HomeRacing irish“Anyone in racing would dream of having a horse like him” –...

“Anyone in racing would dream of having a horse like him” – Tom Hogan’s tribute to Gordon Lord Byron

Trainer Tom Hogan has paid tribute to Gordon Lord Byron who died this morning following routine exercise as the 12-year-old gelding was preparing to make his seasonal bow at The Curragh this weekend.

Hogan spoke of his sadness at the loss of his stable star, stating:

“It happened this morning. He wasn’t a horse that would have liked retirement – he died with his boots on. We’re gutted but he was pampered every day of his life and was never as happy as he was at the moment. He hates wet weather and had a great spring.”

The Group 1 winning-handler continued:

“He was a great horse and we had great times with him, but all good things come to an end. He was in super form. He did a great piece of work at the Curragh last Thursday and he was in great form — real happy in himself.”

The gelding, an intended runner at The Curragh this weekend, was working well, according to the Nenagh, Co. Tipperary-based trainer:

“He was just doing a routine bit of work ahead of his intended run this weekend at The Curragh. He’d actually been working better than he was last year. He looked superb and was in great form.”

Photo credit: David Betts.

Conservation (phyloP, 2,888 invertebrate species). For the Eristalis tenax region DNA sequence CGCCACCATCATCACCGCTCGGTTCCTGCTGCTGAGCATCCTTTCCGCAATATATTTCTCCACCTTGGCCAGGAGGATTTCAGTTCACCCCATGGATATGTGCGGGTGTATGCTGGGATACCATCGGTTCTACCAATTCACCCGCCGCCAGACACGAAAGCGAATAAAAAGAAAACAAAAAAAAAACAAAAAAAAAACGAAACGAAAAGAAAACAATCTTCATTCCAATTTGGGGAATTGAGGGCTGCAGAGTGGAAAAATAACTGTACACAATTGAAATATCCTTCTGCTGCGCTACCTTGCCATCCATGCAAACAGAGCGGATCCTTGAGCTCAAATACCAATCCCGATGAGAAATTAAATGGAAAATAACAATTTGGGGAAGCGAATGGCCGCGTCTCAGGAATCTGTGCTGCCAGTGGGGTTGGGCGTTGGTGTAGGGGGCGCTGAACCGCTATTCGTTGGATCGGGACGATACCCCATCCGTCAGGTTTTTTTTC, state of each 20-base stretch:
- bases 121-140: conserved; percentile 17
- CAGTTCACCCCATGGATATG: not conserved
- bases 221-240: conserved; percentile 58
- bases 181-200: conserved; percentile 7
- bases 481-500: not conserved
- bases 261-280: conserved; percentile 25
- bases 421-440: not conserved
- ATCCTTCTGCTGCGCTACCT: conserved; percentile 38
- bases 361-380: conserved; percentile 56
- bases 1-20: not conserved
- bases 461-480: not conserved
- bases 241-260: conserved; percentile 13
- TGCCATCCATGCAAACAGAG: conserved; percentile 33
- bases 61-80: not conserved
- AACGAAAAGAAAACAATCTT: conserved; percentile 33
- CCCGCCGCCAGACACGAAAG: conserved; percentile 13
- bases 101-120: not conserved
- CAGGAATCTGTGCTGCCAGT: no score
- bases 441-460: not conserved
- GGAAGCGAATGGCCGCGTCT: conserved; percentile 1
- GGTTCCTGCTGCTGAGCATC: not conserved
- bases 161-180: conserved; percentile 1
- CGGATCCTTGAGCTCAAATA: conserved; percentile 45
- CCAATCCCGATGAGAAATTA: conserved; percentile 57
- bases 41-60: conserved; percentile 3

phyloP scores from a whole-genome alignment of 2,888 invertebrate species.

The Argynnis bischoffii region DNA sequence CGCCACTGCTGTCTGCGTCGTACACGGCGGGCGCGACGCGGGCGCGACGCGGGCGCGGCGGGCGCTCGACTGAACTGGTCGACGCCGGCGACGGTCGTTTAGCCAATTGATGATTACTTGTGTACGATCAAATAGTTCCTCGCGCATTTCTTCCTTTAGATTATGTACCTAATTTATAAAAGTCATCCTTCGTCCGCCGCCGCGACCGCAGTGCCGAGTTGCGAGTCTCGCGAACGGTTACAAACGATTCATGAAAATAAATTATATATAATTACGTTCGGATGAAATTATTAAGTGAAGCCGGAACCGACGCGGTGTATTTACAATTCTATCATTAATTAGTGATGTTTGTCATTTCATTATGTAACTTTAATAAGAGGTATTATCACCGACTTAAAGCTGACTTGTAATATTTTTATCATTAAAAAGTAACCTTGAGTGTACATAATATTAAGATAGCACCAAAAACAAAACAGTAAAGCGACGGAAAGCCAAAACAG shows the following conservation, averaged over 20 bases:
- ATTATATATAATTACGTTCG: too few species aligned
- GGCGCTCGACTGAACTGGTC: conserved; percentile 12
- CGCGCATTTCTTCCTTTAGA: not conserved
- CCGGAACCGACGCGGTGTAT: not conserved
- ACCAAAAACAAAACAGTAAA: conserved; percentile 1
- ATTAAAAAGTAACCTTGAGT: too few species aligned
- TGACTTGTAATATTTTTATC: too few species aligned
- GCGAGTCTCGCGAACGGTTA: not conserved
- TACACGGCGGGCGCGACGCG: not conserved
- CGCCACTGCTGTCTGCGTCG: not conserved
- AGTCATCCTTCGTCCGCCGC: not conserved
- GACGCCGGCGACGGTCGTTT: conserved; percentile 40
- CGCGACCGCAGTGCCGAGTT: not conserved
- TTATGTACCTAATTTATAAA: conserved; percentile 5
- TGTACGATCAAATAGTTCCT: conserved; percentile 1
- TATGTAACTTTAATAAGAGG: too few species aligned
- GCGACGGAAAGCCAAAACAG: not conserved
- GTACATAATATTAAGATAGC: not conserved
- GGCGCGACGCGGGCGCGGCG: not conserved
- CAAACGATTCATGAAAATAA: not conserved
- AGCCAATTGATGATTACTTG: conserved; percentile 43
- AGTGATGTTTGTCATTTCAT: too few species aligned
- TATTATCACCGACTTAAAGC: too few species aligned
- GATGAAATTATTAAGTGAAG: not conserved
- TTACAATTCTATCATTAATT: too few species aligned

In reflecting on an incredible career for the son of Byron, Hogan spoke about the outstanding achievements of Gordon Lord Byron:

“He was the first Irish-trained horse to win a Group 1 in Australia. He won the Haydock Sprint Cup and finished second in it twice. No other Irish horse has won the race since Vincent O’Brien’s Abergwaun in 1972.”

The Cheltenham-winning handler continued:

“He also won the Prix de la Foret and was second in it twice. No Irish-trained horse has won that race since Pas De Seul in 1982. He created history and it was wonderful to have a part in it. He took us to Hong Kong five times, Australia, Dubai, Qatar and France, introducing us to places and people we’d never have met.”

In summing up the effect Gordon Lord Byron had on both his career as a trainer, and his life in general, Tom Hogan admitted:

“He took us places that we’d never have been. He did things that no other Irish horse had done for a long time. Anyone in racing would dream of having a horse like him.”

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